Tour de France: Eight riders who helped to light up the race
By Matt Westby
Last Updated: 28/07/15 2:26pm
Chris Froome has taken all the plaudits after winning his second Tour de France, but he was not the only star of this year's race.
From breakaway regulars to unexpected stage winners and riders who soldiered on despite crashes, the Tour was littered with unsung heroes.
Here are eight riders who deserve a special pat on the back…
The Slovakian will be remembered at this year’s Tour for having finished second five times and in the top 10 no fewer than 12 times, but despite his lack of a victory, he was arguably the most entertaining rider of the race.
Apart from the mountain days, he was in the thick of the action on almost every other stage and even went on a run of being in four consecutive breakaways from stages 14-17.
The 34-year-old Briton produced arguably the most unexpected and impressive win of the race. And not only that, he did it as his South African team MTN-Qhubeka celebrated Mandela Day.
Stage 14 into Mende finished with a steep climb that didn’t look suited to a bulky rider like Cummings, but he managed to crest the summit just behind climbing specialists Thibaut Pinot and Romain Bardet and then overtook them on the 1.5km of flat to the finish line.
The Eritrean catapulted himself to worldwide stardom by illuminating the first week of the Tour.
Another rider representing MTN-Qhubeka in their debut Tour, he infiltrated several breakaways in the opening stages and collected enough mountains classification points to claim the polka dot jersey, which he wore for four days.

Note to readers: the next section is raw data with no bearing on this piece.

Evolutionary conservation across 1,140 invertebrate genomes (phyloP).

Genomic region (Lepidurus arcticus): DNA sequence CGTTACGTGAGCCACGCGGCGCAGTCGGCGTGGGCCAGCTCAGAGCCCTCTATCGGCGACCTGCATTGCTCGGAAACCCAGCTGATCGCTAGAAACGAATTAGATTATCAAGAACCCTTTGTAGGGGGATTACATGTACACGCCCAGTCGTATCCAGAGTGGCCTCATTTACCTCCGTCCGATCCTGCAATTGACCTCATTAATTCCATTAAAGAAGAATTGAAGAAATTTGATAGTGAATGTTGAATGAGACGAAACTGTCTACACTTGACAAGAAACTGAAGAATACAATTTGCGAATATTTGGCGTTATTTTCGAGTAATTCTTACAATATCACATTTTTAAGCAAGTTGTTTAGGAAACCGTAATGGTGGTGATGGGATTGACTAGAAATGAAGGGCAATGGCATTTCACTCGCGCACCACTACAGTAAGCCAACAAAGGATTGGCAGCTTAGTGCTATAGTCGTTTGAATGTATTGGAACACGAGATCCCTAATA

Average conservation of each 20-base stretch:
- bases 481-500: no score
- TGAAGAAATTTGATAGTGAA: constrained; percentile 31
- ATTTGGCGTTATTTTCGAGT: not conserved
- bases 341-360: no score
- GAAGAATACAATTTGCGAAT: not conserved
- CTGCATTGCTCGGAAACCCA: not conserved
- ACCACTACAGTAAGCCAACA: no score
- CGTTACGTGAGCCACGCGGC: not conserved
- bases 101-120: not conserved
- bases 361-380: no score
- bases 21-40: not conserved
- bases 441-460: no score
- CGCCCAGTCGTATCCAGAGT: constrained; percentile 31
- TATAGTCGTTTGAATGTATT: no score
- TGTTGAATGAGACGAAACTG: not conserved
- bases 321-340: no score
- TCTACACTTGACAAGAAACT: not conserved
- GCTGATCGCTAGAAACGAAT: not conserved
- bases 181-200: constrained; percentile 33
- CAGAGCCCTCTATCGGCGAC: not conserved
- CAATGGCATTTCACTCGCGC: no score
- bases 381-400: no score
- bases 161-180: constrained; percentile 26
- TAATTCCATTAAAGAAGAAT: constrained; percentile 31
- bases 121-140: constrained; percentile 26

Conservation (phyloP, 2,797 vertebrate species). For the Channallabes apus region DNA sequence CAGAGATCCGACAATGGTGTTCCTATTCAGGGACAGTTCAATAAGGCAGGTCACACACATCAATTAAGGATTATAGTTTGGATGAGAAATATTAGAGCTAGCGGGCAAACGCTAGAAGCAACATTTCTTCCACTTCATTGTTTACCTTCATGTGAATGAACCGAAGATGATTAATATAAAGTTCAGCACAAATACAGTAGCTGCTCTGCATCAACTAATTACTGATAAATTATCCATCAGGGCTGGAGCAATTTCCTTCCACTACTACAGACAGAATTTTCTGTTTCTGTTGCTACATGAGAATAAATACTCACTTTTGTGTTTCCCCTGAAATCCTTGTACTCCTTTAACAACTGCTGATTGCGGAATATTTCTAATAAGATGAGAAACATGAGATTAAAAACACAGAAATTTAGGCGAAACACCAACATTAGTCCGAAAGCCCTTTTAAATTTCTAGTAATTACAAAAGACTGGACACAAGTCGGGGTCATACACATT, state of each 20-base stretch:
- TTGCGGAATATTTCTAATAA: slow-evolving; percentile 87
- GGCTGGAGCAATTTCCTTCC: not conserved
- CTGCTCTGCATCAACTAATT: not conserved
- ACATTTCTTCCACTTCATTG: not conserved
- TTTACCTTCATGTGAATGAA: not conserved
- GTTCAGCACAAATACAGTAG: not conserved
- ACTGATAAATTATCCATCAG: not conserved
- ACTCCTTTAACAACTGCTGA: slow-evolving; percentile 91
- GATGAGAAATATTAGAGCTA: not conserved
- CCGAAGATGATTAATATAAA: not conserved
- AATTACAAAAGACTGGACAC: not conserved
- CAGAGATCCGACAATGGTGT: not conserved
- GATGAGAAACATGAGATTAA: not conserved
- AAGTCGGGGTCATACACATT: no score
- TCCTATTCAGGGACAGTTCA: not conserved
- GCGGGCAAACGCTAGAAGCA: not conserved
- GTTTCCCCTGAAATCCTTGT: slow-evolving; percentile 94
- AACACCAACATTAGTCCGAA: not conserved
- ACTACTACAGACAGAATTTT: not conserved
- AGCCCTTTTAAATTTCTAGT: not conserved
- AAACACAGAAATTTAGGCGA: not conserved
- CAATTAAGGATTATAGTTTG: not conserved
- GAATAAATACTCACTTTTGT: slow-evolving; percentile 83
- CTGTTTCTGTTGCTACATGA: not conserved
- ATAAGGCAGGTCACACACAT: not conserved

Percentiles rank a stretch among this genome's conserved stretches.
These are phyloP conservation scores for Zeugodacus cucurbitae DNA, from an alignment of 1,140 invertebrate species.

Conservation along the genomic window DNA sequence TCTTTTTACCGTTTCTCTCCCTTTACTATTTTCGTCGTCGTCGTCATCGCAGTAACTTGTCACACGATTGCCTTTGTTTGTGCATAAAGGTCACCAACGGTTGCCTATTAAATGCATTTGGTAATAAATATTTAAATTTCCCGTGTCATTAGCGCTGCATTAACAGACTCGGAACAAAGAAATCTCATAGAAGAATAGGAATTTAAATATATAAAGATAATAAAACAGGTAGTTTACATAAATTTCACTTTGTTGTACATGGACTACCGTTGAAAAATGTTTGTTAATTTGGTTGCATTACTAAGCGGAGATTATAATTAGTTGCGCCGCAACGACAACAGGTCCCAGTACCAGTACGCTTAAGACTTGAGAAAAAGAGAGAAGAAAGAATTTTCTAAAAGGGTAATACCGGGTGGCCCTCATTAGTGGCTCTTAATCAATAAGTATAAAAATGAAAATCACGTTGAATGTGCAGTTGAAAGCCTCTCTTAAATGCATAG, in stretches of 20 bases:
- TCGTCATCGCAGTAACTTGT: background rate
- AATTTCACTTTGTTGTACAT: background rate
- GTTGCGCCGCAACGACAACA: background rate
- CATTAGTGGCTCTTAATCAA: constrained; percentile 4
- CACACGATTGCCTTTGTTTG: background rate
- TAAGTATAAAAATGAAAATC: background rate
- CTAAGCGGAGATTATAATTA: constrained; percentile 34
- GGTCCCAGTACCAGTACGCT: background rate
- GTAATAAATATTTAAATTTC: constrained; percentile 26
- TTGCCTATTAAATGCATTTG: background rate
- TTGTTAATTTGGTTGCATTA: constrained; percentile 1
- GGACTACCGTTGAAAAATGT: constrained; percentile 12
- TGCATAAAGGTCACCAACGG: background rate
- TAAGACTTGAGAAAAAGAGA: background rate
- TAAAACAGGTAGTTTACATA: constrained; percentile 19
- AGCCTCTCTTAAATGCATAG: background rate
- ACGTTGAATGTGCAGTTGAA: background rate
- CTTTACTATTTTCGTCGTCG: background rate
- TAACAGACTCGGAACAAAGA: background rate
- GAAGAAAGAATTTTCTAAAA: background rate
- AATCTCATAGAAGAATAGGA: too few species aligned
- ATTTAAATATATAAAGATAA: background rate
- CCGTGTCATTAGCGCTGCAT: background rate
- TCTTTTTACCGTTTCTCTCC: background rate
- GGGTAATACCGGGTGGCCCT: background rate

The Team Sky rider was one of the outstanding performers of the race and had been fourth overall until fatigue finally caught up with him in the final two mountain stages.
However, his most eye-catching contribution to the race was somehow getting back on his bike and finishing stage 16 just 36 seconds behind his rivals after being barged into a telegraph pole head first and then being flung down a ditch.
There were a multitude of broken bones in this year’s Tour, but one of the worst crashes was suffered by Peraud on stage 13.
The Frenchman came down on an innocuous stretch of flat road, but the surface was so rough that his left side was almost entirely covered in either cuts or road rash. Peraud not only continued, but on his way back to the peloton he even collected water bottles for his team-mates.
The Australian’s victory on stage one’s individual time trial seems a long time ago but is unlikely to be forgotten for quite a few years thanks to being the fastest average speed ever recorded in a time trial at the Tour.
Dennis’ speed of 55.446kmh eclipsed Chris Boardman’s previous best of 55.2kmh and was a truly stunning performance.
With Marcel Kittel absent from this year’s Tour, many expected Mark Cavendish to be king of the sprints. However, it was 33-year-old German Greipel who produced some of the best form of his career to rack up four wins and take his career total at the Tour to 10.
The Swiss maestro led the Tour going into stage three but was then involved in a frightening crash on the road to the Mur de Huy that left riders piled up against a lamppost.
Cancellera broke his back in two places in the incident but somehow remounted his bike and rode 55km to the finish line, where he discovered the extent of his injuries and later abandoned.